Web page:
May they be transmuted into the sounds of the Six Syllables”.
(Tibetan Book of the Dead, p. 149).
“When the Self-Existing Sound of Reality reverberates (like) a thousand thunders,
Let it come that they be transmuted into the sounds of the MAHÃYÃNA Doctrines”. — (Ibid p. 206).
“When the roarings of savage beasts are uttered,
Let it come that they be changed into the sacred sound of the Six Syllables”. (Ibid p. 206).
“He who sees with penetrating Vision”; or as “The Seer with keen eyes”.The Sanskrit equivalents of Chenrési are: Avalokita and Avalokitéshvara.
“the downward-looking one”, “the Great Pitier”.
“the Lord looking downward”,
the embodiment of Mercy and Compassion”,
''the Lord with Compassionate eyes”,
“looking down upon with Compassion”,
“the Gracious Compassionate One”.
This supremely compassionate One, whether regarded as an entity or as one of the eternal energies or forces of Life, has become identified with the great Tibetan ruler who [Page 50] did so much for the cause of Buddhism, being the first Buddhist king. Chenrêsi is the national God and the “National Divine Protector of Tibet”. He is regarded also as one of the Buddhas or Bodhisattvas, and as such is a favourite tutelary deity of a deceased person. As a Bodhisattva he is a Kosmic entity, emerging with the primal form of the element of fire. His own “spiritual” Father is Amitâbha, the unmeasured, unlimited, unbounded splendour. The Teshi Lamas are looked upon as Amitâbha's incarnate representatives. The Dalai Lamas are believed to be the incarnations of Chenrési. Chenrési “is often depicted with eleven heads and a thousand arms, each with an eye in the palm — as the Great Pitier — his thousand arms and eyes appropriately representing him as ever on the outlook to discover distress and to succour the troubled. ...” (The Tibetan Book of the Dead, p. 113). [Page 51]
“I am an acme of things accomplished, and I
am encloser of things to be”.
— Walt Whitman.
The Tibetan pronunciation of the mantra is: Om,
Mani Payme Hung.
The Sanskrit pronunciation is: Om, Mani Padme Hum.
Translations are roughly:
I am that I am.
I am in thee and thou art in me.
0 my God within me.
I am the Jewel in the Lotus and in it I will remain. — (H. P. B.)
Hail to the Jewel in the Lotus.
Hail to Him who is the Jewel in the Lotus.
Om, the Jewel in the Lotus, Hum. [Page 52]
In the Lotus, the world, exists the Jewel which is the Buddha's Doctrine.
In the profundity of man's mind introspective meditation discovers the reality, deliverance, Nirvâna, Truth.
In the heart of phenomena the occultist discovers the supreme salvation.
As used in Tibet the mantra is six-syllabled
expounded by H. P. B. it is seven-syllabled:
Some authorities think the mantra to have been introduced
into Tibet along with Tantric Buddhism in the eighth century, but others think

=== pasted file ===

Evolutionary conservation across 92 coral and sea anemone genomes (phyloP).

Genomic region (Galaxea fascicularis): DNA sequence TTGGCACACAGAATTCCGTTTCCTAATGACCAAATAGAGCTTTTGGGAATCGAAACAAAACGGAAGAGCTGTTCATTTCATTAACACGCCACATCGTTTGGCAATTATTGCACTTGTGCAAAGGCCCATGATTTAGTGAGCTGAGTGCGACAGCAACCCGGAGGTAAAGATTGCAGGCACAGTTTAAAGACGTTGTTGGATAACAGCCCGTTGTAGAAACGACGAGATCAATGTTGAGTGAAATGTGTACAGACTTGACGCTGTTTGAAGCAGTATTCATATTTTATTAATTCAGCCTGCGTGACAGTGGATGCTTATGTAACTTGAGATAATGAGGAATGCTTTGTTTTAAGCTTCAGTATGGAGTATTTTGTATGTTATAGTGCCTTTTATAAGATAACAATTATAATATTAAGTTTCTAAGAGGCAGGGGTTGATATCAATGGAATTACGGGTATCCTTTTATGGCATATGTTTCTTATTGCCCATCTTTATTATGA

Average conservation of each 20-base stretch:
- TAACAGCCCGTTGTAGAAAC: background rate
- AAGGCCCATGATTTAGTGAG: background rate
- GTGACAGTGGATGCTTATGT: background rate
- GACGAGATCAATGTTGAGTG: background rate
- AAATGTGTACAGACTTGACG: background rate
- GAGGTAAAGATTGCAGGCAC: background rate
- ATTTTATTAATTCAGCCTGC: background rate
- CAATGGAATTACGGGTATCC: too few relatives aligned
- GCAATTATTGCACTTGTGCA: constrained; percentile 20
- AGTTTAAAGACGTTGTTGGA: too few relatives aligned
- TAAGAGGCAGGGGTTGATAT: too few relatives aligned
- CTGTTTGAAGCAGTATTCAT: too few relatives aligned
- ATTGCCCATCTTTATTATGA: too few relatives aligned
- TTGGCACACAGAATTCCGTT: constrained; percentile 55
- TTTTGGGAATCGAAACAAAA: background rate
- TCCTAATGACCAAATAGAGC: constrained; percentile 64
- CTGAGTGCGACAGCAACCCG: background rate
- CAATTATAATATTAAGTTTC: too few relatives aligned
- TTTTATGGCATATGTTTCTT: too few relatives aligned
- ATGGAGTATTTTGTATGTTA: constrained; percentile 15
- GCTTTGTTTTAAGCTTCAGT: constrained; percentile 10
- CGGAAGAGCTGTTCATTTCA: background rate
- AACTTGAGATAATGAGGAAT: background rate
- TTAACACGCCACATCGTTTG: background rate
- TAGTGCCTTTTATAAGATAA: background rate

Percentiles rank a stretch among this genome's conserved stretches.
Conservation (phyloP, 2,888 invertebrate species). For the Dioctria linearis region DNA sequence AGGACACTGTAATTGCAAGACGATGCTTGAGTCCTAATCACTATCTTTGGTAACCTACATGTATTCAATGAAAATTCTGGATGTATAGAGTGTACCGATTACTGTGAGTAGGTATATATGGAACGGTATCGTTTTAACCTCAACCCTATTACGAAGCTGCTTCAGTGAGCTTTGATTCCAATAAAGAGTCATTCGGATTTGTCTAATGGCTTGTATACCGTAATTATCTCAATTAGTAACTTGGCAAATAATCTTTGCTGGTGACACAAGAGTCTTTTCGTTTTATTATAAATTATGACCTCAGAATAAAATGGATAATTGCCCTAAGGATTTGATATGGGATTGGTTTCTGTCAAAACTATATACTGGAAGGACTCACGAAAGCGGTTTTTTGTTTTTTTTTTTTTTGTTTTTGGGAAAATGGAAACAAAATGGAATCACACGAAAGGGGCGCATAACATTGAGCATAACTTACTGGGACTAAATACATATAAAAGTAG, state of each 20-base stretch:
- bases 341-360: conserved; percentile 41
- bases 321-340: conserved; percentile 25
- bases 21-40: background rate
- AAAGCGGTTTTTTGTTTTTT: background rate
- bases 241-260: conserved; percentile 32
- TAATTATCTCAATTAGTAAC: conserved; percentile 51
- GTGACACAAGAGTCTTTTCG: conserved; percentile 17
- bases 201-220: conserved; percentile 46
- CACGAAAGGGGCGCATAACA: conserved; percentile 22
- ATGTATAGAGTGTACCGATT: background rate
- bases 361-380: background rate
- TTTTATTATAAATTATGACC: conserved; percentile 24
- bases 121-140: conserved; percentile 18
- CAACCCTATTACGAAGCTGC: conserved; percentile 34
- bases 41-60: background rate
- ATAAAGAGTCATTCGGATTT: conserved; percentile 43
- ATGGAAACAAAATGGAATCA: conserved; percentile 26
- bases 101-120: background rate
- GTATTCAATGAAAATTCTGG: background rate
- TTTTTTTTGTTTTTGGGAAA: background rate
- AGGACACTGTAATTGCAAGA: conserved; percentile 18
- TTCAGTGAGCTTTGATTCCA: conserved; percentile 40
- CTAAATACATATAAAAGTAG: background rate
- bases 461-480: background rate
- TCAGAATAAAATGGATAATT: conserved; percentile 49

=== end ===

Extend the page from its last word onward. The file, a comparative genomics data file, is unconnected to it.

it originates in Tibet contemporaneously with the introduction of Buddhism
The Tantras are of Vedic origin, say most Hindu authorities, and are meant
to be the chief Scriptures for this, our Kali Yuga. Some Buddhists claim them
as of purely Buddhist origin. A tantra is a “treatise” [Page 53] of
a religious nature. It is considered that all the Tantras, Hindu or Buddhist,
ancient or modern, have grown up out of Yoga Teachings and Philosophy.
As is pointed out in Theosophical literature, as elsewhere, the word A U M signifies the three persons of the Trinity. Thus:
When pronounced, the prolonged sound of the M indicates the merging of consciousness into infinity, the absolute. Illuminating little dissertations on the “sacred word” are to be found in the Mândukyopanishad and the Bindopanishad.
“OM this is immortal. Its explanation is this all; what was, what is, and what will be, all is verily the word ' OM'; and everything else which is beyond the threefold time (i.e unmanifested) is also verily the word ' OM'.
(Mândukya Upanishad, Shloka, 1).
“The sacred word (Pranava, “OM') is named the bow, the arrow, the Self [Page 54] (Atman), and Brahma its aim; He shall be pierced by him whose attention does not swerve. Then he will be of the same nature with Brahman, as the arrow and with the aim it pierces”.
(Mundaka Upanishad, Sect. 11, Shl. 4.)
When used to indicate Man, the reflection of the eternal SELF, then the correspondence runs thus:
This is intended to suggest that there lies latent
in man the potency of complete fulfilment.
The final reflection is the personal man, which is suggested thus:
applied to the reincarnating entity, the temporary Ego or Soul, it is given
the special significance:
the dot, representing the prolonged M, is in this case the Causal Body,
the mental Auric Egg, or synthesized experience —
A U M is the word or set of vibrations that creates the universe, and, resounding from plane to plane produces in each, cut in more limited conditions, the replica of the Eternal, or rather, shapes the Archetype, which is then worked out into multitudinous diversity. But whatever the form, the eternal cry for perfect expression is in its heart and in the course of time obtains it. A U M is said to be the last pronounceable word in this our solar universe, after that there is silence.